As a result, when it comes to well-written phishing emails that are purportedly coming from CEOs or HR mangers, staff are preconditioned to reply ASAP with requested information — even if they’ve had previous security training. Social pressure almost invariably trumps learned email security.
It Won’t Happen to Me!
While socially driven email networks increase the likelihood of faux-insider messages getting through the security chain, what about outside attacks? Much time and attention has been devoted to educating employees about the telltale signs of external phishing attempts, such as emails purportedly from financial institutions, government agencies or new business contacts.
Here, another facet of human social interaction is at work: Our natural disposition to believe we’re better than everyone else. It’s called the superiority illusion and, as noted by Scientific American, causes most people to think they’re better than average at most things, such as the ability to spot and prevent phishing attacks.
Since it’s impossible for the majority of people to be above average, the result is that advanced spam and phishing campaigns that make it past initial defenses may get overlooked by overconfident employees who assume they would recognize any sign of these attacks. It’s the old “it won’t happen to me” argument: Users presume they’ve got all the knowledge they need to spot attacks and if they’re victimized, there’s no way anyone could have seen it coming.
Evolve Your Email Security Strategy
What does this mean for companies looking to prevent phishing attacks?
First, there’s no need to ditch current security training. But, as CSO Online pointed out, it’s also a good idea to educate users on how not to craft an email. Don’t be your own worst enemy by sending unexpected, hastily typed emails with “URGENT” in the subject line.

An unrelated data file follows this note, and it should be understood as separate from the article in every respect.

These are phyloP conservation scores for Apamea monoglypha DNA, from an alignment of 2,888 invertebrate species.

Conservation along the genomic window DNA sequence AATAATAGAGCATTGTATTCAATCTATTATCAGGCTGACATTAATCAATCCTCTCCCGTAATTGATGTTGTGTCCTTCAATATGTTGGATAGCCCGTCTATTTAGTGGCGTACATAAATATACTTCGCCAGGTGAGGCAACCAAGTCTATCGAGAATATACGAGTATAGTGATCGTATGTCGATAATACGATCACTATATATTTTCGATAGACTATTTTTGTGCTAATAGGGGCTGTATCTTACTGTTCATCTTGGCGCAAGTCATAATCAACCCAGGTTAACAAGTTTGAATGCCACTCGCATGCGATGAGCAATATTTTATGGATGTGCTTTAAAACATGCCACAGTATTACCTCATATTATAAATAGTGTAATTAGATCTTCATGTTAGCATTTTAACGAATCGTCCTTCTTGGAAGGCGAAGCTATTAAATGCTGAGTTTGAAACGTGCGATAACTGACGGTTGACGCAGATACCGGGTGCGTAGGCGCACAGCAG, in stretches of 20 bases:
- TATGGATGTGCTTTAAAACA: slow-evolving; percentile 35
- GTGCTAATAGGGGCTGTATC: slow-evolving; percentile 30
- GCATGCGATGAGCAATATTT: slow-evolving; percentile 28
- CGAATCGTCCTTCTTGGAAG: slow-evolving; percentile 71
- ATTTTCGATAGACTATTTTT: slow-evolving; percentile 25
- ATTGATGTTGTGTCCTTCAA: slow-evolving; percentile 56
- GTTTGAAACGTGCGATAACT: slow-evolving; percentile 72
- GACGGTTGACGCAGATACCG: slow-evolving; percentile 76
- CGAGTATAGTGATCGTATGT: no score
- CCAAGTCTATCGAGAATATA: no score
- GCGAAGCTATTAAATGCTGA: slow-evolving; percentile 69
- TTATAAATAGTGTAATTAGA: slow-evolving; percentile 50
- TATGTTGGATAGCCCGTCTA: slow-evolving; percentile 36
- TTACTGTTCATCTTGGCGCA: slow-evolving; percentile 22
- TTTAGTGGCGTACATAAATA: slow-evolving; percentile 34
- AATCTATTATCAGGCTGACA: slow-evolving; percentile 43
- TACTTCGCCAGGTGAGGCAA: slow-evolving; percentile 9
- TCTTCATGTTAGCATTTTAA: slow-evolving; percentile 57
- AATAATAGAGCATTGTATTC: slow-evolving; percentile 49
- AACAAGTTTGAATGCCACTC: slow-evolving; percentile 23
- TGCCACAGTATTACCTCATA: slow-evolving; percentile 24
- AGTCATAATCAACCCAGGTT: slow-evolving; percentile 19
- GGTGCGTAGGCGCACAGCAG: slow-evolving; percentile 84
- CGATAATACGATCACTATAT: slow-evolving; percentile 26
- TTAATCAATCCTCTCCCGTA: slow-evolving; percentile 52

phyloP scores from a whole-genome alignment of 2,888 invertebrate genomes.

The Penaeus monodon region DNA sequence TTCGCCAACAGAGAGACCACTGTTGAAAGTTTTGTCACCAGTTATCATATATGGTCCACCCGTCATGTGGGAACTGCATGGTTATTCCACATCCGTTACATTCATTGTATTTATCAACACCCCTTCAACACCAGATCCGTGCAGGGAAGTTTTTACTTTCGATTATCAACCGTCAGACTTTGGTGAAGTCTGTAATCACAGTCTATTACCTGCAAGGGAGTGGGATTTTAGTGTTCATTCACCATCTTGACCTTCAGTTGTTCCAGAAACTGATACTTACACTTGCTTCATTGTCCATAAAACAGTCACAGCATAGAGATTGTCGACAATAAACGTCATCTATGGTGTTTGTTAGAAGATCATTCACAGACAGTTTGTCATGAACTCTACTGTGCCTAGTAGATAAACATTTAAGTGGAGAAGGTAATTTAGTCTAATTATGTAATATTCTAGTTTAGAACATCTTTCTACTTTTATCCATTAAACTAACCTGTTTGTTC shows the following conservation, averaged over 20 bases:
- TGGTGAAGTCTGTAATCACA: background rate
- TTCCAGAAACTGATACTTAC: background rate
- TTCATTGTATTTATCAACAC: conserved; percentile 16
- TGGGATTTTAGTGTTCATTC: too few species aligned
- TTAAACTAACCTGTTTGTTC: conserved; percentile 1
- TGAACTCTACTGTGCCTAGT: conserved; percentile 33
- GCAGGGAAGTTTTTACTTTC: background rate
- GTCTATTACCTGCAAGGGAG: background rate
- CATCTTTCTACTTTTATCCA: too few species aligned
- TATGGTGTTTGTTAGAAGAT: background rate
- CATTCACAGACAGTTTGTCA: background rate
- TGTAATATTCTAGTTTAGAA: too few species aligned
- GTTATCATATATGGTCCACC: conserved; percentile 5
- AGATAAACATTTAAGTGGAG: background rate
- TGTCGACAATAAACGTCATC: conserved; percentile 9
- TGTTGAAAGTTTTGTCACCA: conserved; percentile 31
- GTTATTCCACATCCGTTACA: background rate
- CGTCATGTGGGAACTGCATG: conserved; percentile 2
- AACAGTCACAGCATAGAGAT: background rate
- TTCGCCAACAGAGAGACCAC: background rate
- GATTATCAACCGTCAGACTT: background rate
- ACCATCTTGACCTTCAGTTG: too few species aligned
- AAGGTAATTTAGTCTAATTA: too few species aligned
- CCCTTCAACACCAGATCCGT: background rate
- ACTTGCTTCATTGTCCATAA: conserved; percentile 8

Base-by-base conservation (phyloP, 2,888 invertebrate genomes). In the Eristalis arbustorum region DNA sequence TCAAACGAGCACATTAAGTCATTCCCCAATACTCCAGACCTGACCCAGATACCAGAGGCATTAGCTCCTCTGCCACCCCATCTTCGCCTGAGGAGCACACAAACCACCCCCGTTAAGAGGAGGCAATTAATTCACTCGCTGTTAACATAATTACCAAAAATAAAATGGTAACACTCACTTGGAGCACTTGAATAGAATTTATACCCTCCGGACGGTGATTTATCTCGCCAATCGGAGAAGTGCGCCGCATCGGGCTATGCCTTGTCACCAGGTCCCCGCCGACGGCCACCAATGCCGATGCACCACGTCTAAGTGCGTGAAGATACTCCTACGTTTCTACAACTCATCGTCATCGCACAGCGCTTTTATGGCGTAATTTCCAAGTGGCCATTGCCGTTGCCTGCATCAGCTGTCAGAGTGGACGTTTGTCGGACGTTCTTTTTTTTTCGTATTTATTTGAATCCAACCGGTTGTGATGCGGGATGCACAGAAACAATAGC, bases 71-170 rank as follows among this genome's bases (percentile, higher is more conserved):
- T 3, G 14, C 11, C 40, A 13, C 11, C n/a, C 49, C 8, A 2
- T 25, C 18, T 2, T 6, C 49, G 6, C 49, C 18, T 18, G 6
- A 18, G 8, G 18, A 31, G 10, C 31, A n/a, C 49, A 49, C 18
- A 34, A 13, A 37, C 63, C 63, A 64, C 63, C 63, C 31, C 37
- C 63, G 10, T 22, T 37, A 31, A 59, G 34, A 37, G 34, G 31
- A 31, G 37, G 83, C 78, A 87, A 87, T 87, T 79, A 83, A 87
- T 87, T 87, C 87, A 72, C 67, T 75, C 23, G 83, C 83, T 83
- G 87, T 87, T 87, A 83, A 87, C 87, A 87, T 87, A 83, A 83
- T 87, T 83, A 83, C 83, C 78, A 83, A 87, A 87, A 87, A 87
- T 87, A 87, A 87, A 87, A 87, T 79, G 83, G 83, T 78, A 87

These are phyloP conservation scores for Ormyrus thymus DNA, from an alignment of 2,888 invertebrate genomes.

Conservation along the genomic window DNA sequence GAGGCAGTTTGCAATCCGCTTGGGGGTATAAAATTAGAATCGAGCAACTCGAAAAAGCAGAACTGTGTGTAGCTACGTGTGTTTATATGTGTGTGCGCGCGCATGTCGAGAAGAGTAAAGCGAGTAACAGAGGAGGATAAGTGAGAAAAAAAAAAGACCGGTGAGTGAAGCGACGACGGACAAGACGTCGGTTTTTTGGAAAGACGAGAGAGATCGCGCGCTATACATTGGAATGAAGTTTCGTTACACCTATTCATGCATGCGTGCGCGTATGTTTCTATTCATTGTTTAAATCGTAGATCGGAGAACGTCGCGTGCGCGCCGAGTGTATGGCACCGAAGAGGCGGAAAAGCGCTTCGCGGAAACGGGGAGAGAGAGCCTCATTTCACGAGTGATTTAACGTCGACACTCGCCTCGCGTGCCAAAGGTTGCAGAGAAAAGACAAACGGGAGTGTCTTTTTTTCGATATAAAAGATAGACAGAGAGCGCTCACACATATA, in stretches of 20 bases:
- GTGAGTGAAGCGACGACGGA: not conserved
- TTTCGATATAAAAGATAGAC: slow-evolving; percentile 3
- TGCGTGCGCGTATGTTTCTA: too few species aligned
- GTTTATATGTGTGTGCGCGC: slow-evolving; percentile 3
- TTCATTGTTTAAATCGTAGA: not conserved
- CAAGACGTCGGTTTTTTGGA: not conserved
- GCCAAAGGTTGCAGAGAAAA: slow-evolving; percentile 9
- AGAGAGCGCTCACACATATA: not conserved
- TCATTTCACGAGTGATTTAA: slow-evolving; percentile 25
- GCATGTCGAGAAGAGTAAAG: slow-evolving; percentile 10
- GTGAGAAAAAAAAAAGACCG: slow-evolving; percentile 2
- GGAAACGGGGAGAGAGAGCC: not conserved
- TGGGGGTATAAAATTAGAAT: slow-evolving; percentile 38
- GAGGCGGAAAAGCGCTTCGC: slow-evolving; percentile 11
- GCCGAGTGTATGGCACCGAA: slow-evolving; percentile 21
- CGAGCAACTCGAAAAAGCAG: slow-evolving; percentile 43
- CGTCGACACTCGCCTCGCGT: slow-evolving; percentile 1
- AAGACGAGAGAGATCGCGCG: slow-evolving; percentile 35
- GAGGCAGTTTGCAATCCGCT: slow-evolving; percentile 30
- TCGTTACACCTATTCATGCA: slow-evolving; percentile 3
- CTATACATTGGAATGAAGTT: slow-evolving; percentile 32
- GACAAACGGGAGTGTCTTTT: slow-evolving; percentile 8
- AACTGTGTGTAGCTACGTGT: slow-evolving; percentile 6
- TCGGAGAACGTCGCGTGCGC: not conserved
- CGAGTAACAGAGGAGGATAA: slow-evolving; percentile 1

Fundamental shifts in email security, however, require a rethinking of current best practices. To handle social expectation issues, companies must adopt top-down cultural change that prioritizes safety over speed. This is easier said than done when CEOs need hard data for stakeholders or chief financial officers (CFOs) are handling financial fluctuations in real-time, but giving staff time to double-check message origins and intentions before replying goes a long way toward reducing the number of reeled-in employees.
For security professionals, this means developing the ability to present potential phishing losses as line-of-business issues. In practice, this requires leading with context: How are current security issues impacting strategic objectives such as cost savings, customer confidence and regional performance? This can help shore up the notion that time lost to double-checking email requests via phone calls, face-to-face meetings or other methods is preferable to the monetary loss associated with successful attack campaigns.
Dealing with exceptional behavior, meanwhile, starts with a layered email security approach that eliminates obvious phishing attempts before they hit inboxes. Another key component of this defensive strategy is artificial intelligence (AI). AI-based tools capable of analyzing enterprise communication patterns and spotting inconsistencies already exist. Making them applicable to “above-average” phishing finders means leveraging a kind of low-key notification process, in turn aligning with user beliefs about their own ability to recognize phishing attempts.
Address the Human Components of Phishing
Email remains the top enterprise communication method and the obvious choice for attackers looking to compromise business networks. While current email security solutions can help mitigate phishing impacts, companies must recognize the role of corporate email as a social network to address the critical human components of this risk: social expectation and the superiority exception.